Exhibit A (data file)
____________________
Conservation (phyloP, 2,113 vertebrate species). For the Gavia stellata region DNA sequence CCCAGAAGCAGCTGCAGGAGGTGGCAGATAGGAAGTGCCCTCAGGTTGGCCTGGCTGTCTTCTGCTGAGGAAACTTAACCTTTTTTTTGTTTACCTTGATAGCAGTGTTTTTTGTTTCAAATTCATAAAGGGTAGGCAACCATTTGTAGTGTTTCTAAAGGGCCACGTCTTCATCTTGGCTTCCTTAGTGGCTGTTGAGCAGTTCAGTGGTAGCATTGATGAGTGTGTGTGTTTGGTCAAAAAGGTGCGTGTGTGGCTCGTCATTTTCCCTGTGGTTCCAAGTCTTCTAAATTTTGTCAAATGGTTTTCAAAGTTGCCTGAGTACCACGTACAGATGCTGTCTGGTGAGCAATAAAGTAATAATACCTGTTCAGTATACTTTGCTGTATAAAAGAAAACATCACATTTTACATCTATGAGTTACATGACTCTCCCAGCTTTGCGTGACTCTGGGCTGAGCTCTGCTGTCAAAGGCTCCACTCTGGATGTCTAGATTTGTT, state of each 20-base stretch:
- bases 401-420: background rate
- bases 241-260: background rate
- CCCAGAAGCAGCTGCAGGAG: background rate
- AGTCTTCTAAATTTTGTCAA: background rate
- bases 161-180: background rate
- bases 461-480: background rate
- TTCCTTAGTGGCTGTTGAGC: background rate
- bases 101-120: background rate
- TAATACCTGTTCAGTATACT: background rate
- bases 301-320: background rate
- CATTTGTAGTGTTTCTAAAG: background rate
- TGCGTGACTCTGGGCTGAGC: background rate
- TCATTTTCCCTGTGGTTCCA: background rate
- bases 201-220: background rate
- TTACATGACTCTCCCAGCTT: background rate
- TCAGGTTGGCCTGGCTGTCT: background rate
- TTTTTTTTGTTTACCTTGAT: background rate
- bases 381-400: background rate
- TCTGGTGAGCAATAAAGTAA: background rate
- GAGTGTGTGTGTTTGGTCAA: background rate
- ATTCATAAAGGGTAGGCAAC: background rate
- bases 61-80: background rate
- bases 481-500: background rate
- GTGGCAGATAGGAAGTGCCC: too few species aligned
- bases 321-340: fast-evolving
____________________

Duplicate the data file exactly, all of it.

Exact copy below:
Conservation (phyloP, 2,113 vertebrate species). For the Gavia stellata region DNA sequence CCCAGAAGCAGCTGCAGGAGGTGGCAGATAGGAAGTGCCCTCAGGTTGGCCTGGCTGTCTTCTGCTGAGGAAACTTAACCTTTTTTTTGTTTACCTTGATAGCAGTGTTTTTTGTTTCAAATTCATAAAGGGTAGGCAACCATTTGTAGTGTTTCTAAAGGGCCACGTCTTCATCTTGGCTTCCTTAGTGGCTGTTGAGCAGTTCAGTGGTAGCATTGATGAGTGTGTGTGTTTGGTCAAAAAGGTGCGTGTGTGGCTCGTCATTTTCCCTGTGGTTCCAAGTCTTCTAAATTTTGTCAAATGGTTTTCAAAGTTGCCTGAGTACCACGTACAGATGCTGTCTGGTGAGCAATAAAGTAATAATACCTGTTCAGTATACTTTGCTGTATAAAAGAAAACATCACATTTTACATCTATGAGTTACATGACTCTCCCAGCTTTGCGTGACTCTGGGCTGAGCTCTGCTGTCAAAGGCTCCACTCTGGATGTCTAGATTTGTT, state of each 20-base stretch:
- bases 401-420: background rate
- bases 241-260: background rate
- CCCAGAAGCAGCTGCAGGAG: background rate
- AGTCTTCTAAATTTTGTCAA: background rate
- bases 161-180: background rate
- bases 461-480: background rate
- TTCCTTAGTGGCTGTTGAGC: background rate
- bases 101-120: background rate
- TAATACCTGTTCAGTATACT: background rate
- bases 301-320: background rate
- CATTTGTAGTGTTTCTAAAG: background rate
- TGCGTGACTCTGGGCTGAGC: background rate
- TCATTTTCCCTGTGGTTCCA: background rate
- bases 201-220: background rate
- TTACATGACTCTCCCAGCTT: background rate
- TCAGGTTGGCCTGGCTGTCT: background rate
- TTTTTTTTGTTTACCTTGAT: background rate
- bases 381-400: background rate
- TCTGGTGAGCAATAAAGTAA: background rate
- GAGTGTGTGTGTTTGGTCAA: background rate
- ATTCATAAAGGGTAGGCAAC: background rate
- bases 61-80: background rate
- bases 481-500: background rate
- GTGGCAGATAGGAAGTGCCC: too few species aligned
- bases 321-340: fast-evolving